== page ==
Tsk, tsk, greedy fellow. Back to work, so I start taking photos of chef cutting the kampachi. A lot of skill and experience is needed to handle fresh fish. I once saw a documentary of how tedious and tough it is to learn to be a Japanese Chef. I feel so lucky to be able to see it that day, the careful slicing of the fresh tender fish flesh by an experienced chef.


Kampachi


This is how it should be eaten, dip into the sauce first


Aori Ika topped with gold caviar.

Soft, white tempting squid which is so delicious and rich in flavor. The golden caviar adds to its exquisiteness. 


Salmon Belly topped with Ikura

The belly is so fresh and tender that you would not realise its actually salmon belly. No smell at all, because normally when I cook salmon at home, I don't know why it usually has strong fishy smell. And this is belly, thus showing the real freshness of food in Koyaku. Ikura is the Japanese word for the eggs, which are larger than your typical roe and often put atop sushi rolls and others.


Botan Ebi topped with Hokkido Uni

A delectable dish of yet another fresh seafood combination of sweet raw shrimp topped with Hokkaido Uni (sea urchin)


Shimaji

Shimaji, one bite into it I can feel the flesh is firm and the texture so fine. Yes, it looks almost like kampachi, but just whiter in colour and more translucent. Chef told us that it costs more than triple kampachi, and one of the best to eat during winter. No wonder it is so scrumptious!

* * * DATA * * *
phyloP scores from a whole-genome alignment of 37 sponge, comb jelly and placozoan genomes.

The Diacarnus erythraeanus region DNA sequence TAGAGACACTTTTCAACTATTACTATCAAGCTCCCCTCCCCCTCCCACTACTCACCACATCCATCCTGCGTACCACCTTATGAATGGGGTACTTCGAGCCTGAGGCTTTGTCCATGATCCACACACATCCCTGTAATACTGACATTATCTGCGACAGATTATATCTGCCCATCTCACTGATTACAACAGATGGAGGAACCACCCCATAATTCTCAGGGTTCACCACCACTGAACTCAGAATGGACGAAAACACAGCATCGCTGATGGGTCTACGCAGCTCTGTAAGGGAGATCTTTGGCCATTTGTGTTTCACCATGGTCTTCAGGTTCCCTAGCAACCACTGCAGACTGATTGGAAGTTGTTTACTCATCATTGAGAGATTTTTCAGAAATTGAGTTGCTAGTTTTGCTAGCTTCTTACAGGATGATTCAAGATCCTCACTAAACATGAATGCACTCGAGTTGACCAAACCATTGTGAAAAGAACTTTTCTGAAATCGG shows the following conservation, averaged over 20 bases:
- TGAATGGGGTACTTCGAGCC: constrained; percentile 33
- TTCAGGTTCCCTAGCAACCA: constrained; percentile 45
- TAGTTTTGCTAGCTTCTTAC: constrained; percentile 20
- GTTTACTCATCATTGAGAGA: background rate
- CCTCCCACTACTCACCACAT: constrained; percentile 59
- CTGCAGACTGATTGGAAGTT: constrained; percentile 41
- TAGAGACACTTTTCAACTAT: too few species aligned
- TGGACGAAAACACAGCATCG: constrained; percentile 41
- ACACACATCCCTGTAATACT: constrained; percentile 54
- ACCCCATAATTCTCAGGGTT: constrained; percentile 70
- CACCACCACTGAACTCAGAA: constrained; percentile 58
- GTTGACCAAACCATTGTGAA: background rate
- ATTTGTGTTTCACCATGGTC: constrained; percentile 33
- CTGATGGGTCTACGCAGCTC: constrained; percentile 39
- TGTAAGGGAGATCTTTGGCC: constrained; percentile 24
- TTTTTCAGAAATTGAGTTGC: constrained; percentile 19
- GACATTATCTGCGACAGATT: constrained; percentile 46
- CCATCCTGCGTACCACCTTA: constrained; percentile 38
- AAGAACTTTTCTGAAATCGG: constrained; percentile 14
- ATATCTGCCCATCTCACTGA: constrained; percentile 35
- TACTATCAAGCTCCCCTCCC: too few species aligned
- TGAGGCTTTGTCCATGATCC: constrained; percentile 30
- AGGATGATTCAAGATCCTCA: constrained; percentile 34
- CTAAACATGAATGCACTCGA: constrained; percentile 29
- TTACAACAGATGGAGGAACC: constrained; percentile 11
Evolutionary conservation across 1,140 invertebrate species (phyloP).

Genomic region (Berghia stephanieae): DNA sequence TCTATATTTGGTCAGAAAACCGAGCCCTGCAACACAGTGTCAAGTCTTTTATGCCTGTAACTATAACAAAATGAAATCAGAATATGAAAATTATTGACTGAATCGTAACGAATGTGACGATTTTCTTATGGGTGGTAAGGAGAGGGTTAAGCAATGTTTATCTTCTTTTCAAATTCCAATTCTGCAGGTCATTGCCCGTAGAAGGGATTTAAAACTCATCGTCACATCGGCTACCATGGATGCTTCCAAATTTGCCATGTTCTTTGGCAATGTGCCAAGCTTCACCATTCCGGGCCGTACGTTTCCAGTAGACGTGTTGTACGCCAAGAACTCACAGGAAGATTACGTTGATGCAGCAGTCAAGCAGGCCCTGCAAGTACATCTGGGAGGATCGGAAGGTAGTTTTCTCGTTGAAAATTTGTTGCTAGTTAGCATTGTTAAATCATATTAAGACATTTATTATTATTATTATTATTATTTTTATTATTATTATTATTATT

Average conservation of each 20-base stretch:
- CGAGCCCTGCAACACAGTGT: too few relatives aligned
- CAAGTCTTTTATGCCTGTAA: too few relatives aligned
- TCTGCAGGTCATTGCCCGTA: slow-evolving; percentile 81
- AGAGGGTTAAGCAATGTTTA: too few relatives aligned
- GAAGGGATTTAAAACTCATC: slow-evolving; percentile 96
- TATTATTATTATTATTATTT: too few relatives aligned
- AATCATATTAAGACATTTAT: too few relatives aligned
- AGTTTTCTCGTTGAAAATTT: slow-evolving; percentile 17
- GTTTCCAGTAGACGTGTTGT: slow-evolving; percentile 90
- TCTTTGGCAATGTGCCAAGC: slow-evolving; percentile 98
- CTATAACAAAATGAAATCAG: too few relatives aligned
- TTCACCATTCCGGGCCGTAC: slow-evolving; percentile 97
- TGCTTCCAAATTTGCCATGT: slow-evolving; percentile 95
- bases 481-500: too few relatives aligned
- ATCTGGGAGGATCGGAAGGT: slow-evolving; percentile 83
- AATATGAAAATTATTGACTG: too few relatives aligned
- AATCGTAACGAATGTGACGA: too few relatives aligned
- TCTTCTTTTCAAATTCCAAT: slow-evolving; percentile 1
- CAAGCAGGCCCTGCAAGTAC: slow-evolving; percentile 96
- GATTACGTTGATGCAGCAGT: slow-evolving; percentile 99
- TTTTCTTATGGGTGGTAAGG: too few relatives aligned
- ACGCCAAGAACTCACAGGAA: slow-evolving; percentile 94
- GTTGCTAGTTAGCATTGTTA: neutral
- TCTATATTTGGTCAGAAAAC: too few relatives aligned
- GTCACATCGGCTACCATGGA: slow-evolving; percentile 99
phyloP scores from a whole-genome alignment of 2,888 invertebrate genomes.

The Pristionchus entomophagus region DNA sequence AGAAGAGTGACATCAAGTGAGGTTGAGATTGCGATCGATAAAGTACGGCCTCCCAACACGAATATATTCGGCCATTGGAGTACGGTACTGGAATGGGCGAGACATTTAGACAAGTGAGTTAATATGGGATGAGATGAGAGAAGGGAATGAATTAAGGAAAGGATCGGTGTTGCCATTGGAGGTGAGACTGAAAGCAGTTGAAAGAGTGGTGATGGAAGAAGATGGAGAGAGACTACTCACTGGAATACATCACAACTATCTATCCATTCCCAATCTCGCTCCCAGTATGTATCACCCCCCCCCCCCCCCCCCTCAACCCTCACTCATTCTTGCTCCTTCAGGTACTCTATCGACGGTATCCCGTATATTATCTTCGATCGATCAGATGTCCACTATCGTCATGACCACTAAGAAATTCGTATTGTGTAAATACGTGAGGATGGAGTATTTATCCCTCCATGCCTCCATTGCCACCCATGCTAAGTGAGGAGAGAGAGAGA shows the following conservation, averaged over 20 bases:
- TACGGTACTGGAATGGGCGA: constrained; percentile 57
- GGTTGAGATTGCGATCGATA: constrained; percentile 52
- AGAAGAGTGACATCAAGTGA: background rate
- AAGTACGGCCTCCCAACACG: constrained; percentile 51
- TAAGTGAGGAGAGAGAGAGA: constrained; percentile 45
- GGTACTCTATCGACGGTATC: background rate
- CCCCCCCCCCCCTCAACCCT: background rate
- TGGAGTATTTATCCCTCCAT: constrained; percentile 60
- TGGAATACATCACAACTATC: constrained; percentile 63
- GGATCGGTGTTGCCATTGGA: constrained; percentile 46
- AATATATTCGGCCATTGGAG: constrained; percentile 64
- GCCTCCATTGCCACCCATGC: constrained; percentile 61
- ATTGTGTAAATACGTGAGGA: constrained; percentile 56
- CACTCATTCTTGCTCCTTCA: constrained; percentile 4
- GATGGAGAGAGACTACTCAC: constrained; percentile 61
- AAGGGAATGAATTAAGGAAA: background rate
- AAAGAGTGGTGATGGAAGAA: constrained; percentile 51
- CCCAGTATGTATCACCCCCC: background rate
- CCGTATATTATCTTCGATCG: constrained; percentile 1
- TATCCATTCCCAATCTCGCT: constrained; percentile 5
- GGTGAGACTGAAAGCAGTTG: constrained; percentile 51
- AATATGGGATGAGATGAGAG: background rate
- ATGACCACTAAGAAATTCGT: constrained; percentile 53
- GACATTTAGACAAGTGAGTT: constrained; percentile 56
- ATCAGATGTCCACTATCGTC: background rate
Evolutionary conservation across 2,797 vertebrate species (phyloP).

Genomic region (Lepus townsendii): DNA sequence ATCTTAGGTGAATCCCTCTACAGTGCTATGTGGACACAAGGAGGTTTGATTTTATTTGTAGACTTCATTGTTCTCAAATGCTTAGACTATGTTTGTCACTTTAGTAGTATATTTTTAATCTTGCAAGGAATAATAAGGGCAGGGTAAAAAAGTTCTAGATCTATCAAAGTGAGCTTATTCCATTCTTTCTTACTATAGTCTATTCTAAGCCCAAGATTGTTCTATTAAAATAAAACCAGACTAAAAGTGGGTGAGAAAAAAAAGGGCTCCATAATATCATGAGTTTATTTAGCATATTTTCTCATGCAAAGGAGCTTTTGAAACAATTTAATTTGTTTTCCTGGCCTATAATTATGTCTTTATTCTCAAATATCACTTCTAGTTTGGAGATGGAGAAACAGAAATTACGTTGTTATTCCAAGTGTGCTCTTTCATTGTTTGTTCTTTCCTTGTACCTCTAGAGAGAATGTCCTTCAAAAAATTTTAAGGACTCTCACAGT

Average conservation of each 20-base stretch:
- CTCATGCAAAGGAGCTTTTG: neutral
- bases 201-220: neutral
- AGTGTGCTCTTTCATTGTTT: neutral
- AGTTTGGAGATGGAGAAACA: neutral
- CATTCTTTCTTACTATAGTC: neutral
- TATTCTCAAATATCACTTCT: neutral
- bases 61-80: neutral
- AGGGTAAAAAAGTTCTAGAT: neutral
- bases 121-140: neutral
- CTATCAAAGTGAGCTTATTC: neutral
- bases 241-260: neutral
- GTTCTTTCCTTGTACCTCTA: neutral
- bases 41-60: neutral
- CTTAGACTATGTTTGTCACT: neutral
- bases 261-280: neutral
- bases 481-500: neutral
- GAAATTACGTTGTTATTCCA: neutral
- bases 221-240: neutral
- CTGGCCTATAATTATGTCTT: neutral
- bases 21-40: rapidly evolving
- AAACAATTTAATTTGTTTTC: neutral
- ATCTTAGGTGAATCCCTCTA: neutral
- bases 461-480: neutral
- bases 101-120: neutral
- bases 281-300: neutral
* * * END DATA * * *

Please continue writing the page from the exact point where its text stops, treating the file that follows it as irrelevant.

Seared Hotate with Nori


Original big fresh juicy scallops is lightly seared to perfection and served with seaweed.


Maguro (Fresh Chilled Blue Fin Tuna) 

Named Blue Fin Tuna but the color is so striking red showing the freshness. It is served with rice. Am I in Japan now? Hmm... feels like it lor. 


Salmon Aburi (torched Salmon)


Chef's Special

Hard boiled eggs topped with rice, Ikura, fresh kizami wasabi and curry flakes. 


Next, I was able to see how chef slowly arranged the avocado slices and rolled it with the salad vege and soft shell crab inside. As a novice in making sushi, I usually make a mess at home trying to roll sushi. Aha, so this is how it should be rolled, there is a piece of cling film. 


Soft shell crab in avocado roll topped with Ebiko


This last dish comes in style! The two simple spurts of Tonkatsu sauce at the side compliments the otherwise a small piece set in the middle set atop a slice of lemon.


Unagi with Foie Gras

Small round piece? No, it's not that simple. It's Unagi and Foie Gras coated with breadcrumbs and deep fried until perfection. The garnishing on top is alfalfa sprouts. 


Kyoho Grapes